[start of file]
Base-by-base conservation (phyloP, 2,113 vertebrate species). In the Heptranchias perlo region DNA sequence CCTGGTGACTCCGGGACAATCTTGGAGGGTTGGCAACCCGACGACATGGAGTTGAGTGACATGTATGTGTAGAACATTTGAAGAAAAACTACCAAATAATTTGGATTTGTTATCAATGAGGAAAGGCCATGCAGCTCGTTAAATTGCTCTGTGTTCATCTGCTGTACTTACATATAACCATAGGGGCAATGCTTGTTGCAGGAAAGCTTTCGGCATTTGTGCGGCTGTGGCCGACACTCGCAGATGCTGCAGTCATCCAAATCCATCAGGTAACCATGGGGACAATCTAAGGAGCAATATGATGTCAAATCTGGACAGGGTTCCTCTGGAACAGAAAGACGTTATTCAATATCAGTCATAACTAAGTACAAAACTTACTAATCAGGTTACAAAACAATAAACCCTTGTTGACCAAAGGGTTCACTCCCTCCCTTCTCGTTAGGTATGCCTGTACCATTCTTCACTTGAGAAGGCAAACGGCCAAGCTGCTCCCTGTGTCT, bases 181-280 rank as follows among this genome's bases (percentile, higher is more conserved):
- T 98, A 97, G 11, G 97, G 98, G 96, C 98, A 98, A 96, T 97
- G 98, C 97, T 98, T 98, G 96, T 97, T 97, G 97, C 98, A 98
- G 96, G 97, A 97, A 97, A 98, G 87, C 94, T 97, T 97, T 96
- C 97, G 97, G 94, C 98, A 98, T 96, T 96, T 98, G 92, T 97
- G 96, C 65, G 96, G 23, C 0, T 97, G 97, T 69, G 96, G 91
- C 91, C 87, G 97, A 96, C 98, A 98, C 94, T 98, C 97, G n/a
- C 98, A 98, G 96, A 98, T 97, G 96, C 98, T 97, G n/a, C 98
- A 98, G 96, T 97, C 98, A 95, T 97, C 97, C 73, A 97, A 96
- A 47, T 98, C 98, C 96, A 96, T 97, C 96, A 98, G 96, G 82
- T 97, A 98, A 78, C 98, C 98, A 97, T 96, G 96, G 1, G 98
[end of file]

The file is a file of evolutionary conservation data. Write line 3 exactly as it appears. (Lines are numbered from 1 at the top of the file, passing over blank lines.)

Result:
- G 98, C 97, T 98, T 98, G 96, T 97, T 97, G 97, C 98, A 98